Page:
Cover image for How a Hackathon appreciates quality code

How a Hackathon appreciates quality code

jstvssr profile image Joost Visser Originally published at Medium ・4 min read

Some lessons from the world's largest Blockchain hackathon

Image: Robin Knaapen of team DC Cicero shows off their 10 out of 10 score on code quality at the worlds largest Blockchain hackathon. Image courtesy of Drenthe College.

Last weekend, the world's largest Blockchain hackathon took place in The Netherlands. During 54 hours, 350 participants, organised into 55 teams, competed in five tracks, on one grid, and with zero time to lose.

Also, these teams took responsibility for the quality of the code they were hacking together by executing 2000 code quality checks.

Here is how we made those 2000 checks possible, and how we made sure they helped to accelerate the teams.

An appreciative approach to judging

The hackathon organisers decided to take what they call an “appreciative” approach to the judging process. In their words:

we will NOT have a beauty contest and judge you afterwards based on smooth sales pitches or your shiny smile

Rather, they facilitated a holistic approach, throughout the event and beyond, in four stages: (1) support, (2) reward, (3) award, and (4) accelerate. A key instrument in this setup is the “Impact Canvas” on which the teams share the wealth of their projects on multiple dimensions.

The Impact Canvas template
The Impact Canvas template. Space for sharing all dimensions of a great hackathon project. Kudos to Ritzo ten Cate for driving this approach.

Using the canvas, the teams share and discuss with supporters, Jedi, accelerators, and reporters, taking them along on their journey, engaging them, co-creating with them.

How about code quality?

One of the dimensions of a great hackathon contribution is the quality of the solution, including the code. But how can teams collaborate on code quality and share their code quality achievements with others?

For this, we gave them the Better Code Hub:

  • We gave the team 10 guidelines for building maintainable software. The guidelines were presented to them in a pre-hackathon meet-up and they received copies of our O'Reilly book Building Maintainable Software that describes the guidelines. Together, the 10 guidelines provide a Definition of Done for code quality that is challenging, yet achievable and fun.
  • We gave the teams free access to the Pro version of Better Code Hub, allowing them to check their code against the 10 guidelines and giving them actionable feedback on what changes to make in the code for meeting the guidelines. Teams can head over to www.bettercodehub.com to get feedback within minutes, and they can turn on Push&Pull support to get feedback on every commit.
  • A team of software quality Jedi were available during the event to help teams use the Better Code Hub and for counseling them on anything related to code quality. Which refactoring should I apply? How can I deal with dependencies on third party code? How can I make my code more testable? The code quality Jedi's have answers.
  • Before code-freeze on the last day of the Hackathon, all teams were given the opportunity to have their code quality results validated by the Jedi, who provided them with swag and badges and encouraged them to share their code quality score on their Impact Canvas.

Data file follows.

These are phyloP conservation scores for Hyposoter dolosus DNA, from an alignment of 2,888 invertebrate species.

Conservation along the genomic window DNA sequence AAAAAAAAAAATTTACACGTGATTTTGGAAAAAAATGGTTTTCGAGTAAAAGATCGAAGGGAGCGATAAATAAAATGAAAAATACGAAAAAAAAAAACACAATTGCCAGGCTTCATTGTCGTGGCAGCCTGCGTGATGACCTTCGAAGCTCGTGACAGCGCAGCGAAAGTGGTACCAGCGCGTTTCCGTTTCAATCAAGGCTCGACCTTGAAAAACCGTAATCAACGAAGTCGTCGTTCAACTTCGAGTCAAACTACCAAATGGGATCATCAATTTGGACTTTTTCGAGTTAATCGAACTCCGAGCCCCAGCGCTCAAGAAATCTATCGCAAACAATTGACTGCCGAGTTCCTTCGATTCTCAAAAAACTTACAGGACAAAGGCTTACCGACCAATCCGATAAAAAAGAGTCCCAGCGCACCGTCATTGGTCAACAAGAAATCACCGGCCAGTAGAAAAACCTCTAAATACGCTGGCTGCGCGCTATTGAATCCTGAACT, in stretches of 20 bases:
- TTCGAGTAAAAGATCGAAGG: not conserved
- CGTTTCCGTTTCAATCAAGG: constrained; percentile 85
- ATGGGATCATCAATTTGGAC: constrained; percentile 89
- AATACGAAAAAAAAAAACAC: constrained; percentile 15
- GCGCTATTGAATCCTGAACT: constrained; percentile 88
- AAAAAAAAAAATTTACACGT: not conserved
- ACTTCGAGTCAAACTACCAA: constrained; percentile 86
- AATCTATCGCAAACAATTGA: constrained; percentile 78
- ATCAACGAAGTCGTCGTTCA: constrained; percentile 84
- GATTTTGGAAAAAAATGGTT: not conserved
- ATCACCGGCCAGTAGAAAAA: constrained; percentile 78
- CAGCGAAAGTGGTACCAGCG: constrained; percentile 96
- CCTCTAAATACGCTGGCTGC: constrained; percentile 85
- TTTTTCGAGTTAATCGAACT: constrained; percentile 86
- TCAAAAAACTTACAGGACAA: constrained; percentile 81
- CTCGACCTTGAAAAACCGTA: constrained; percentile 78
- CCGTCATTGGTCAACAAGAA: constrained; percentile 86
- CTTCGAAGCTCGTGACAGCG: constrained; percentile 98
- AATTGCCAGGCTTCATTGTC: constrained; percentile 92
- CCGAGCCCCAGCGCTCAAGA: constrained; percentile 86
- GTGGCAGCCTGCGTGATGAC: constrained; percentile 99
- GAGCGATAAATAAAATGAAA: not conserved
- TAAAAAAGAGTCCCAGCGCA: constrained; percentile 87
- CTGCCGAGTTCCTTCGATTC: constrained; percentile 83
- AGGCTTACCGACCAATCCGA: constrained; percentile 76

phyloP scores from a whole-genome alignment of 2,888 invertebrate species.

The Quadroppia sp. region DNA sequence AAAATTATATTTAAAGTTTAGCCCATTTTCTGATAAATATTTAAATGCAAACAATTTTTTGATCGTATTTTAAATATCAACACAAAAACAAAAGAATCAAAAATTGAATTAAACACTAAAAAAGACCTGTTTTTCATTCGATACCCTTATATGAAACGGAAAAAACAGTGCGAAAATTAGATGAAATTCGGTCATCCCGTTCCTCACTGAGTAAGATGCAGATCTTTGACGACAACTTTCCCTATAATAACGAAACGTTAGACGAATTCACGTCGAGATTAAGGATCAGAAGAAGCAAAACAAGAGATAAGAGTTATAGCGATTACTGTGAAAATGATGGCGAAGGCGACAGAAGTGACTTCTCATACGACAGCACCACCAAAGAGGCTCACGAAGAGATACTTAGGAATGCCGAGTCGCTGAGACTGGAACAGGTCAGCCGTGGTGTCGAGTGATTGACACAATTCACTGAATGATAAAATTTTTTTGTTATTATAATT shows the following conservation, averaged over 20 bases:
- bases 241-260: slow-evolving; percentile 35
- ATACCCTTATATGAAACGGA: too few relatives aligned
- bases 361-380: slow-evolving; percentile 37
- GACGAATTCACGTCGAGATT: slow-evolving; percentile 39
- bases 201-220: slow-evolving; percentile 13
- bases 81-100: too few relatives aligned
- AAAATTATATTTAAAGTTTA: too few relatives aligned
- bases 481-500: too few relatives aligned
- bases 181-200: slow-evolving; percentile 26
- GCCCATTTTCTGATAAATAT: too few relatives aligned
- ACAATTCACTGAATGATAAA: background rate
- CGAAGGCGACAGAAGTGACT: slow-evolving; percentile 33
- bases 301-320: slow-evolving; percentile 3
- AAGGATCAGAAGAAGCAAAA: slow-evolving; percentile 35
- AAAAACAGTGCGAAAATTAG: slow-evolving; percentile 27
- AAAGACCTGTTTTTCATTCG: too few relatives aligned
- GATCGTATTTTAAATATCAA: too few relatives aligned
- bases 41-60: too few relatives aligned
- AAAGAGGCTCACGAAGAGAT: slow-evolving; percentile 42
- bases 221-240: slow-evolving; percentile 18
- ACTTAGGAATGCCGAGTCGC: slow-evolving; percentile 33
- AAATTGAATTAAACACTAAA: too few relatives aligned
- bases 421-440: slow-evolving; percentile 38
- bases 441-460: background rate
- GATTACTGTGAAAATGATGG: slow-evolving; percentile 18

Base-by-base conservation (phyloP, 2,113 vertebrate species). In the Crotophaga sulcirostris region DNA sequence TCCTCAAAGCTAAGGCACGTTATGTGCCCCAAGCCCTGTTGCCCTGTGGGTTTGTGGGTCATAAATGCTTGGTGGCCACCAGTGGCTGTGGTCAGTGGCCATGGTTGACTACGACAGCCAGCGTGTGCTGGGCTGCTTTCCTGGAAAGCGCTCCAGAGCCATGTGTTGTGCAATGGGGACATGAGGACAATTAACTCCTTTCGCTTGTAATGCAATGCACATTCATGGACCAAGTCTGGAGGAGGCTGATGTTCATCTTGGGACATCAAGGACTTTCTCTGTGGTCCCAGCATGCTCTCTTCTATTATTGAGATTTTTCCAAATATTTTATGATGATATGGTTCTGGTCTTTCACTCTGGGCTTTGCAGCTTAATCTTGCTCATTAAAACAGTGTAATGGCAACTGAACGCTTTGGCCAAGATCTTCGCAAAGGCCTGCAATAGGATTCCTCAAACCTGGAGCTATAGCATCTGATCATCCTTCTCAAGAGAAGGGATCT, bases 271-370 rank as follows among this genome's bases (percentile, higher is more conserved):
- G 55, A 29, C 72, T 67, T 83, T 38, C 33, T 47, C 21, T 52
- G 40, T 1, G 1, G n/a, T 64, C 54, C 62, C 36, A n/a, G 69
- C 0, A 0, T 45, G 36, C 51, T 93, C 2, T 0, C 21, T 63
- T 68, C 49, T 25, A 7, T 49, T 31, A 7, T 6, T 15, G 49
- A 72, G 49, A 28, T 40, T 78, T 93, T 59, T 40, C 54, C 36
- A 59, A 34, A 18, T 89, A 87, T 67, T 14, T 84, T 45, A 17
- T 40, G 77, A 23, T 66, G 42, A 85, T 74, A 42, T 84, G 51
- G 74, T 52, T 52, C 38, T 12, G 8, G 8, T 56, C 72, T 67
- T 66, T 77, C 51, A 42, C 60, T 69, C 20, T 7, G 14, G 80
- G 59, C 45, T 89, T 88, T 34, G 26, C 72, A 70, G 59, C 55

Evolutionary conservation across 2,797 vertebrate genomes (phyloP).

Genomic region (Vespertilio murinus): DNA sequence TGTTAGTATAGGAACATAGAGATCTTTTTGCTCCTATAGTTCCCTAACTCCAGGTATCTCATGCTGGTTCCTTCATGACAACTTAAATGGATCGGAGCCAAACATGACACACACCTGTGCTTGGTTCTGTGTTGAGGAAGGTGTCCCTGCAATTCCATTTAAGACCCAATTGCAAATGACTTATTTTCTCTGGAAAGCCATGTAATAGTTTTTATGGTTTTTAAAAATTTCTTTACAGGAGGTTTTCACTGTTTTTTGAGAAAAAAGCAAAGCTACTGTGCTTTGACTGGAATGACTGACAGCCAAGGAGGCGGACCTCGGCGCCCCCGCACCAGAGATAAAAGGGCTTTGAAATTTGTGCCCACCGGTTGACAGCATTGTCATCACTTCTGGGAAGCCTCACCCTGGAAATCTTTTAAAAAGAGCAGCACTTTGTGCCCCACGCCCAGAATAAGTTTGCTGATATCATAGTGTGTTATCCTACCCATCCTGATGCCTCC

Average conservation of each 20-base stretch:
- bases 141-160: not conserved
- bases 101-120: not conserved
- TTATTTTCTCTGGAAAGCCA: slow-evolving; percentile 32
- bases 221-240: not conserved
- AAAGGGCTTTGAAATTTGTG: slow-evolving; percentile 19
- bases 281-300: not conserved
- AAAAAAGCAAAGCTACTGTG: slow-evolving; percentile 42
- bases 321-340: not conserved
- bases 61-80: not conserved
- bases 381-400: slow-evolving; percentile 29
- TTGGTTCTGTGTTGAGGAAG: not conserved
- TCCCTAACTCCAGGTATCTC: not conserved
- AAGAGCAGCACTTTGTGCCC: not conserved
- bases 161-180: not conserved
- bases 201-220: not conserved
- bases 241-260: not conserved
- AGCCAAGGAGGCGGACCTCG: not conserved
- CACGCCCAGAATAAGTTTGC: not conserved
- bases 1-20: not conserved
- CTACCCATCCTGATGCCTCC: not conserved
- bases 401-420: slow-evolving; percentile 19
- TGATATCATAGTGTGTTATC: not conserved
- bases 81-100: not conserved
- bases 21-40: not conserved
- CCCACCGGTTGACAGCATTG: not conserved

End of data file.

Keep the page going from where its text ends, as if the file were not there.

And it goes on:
• After the event, the teams retain access to the Pro version of Better Code Hub for another 12 months, as well as continued support from the Jedi on anything related to code quality. The hackathon is a great learning experience for putting together a complete application, including third-party components and build pipeline, but it's only the first step towards a shippable product.

This is what code quality looks like on some of the Impact Canvases:

Code quality achievements on the Impact Canvas of sevderal teams at the Dutch Blockchain Hackathon.

Digitally, teams showed off their code quality prowess with GitHub badges that were collected on a scoreboard:

The Better Code Hub badges were collected on a central scoreboard.

So what is the impact of code quality during a hackathon?

We chose not to just measure code quality and feed measurement results to the jury. That would run counter to the “appreciative approach” and have the wrong effect. Instead, we empowered the participants to get code quality right, in a uniform manner, enabling them to show off their code quality achievements as one of the many dimension of their achievement. The effects are as follows:

  • Uniting teams: with a clear definition of done for code quality, teams don't need to waste time quibbling about coding style. Also, they get to celebrate together, each time a code check shows improvement.
  • Faster coding: teams that build high-quality code from the start can keep up their coding speed throughout the hackathon. Also they can more easily handover code within the team. No spaghetti to get entangled in.
  • Appreciation for code: Hackathons should be about code, as much as they are about learning, team work, and brilliant ideas. Making code quality easy to measure, easy to share, and easy to reward contributes to give code the visibility it deserves.

So, if you are organising a Hackathon, we can recommend an appreciative approach, including an empowering approach to code quality. If you want to learn from our experiences at the Dutch Blockchain Hackathon, we are happy to help.

Joost Visser is CTO at the Software Improvement Group, Professor of Large-scale Software Systems at Radboud University, and author of O'Reilly books “Building Maintainable Software” and “Building Software Teams”.


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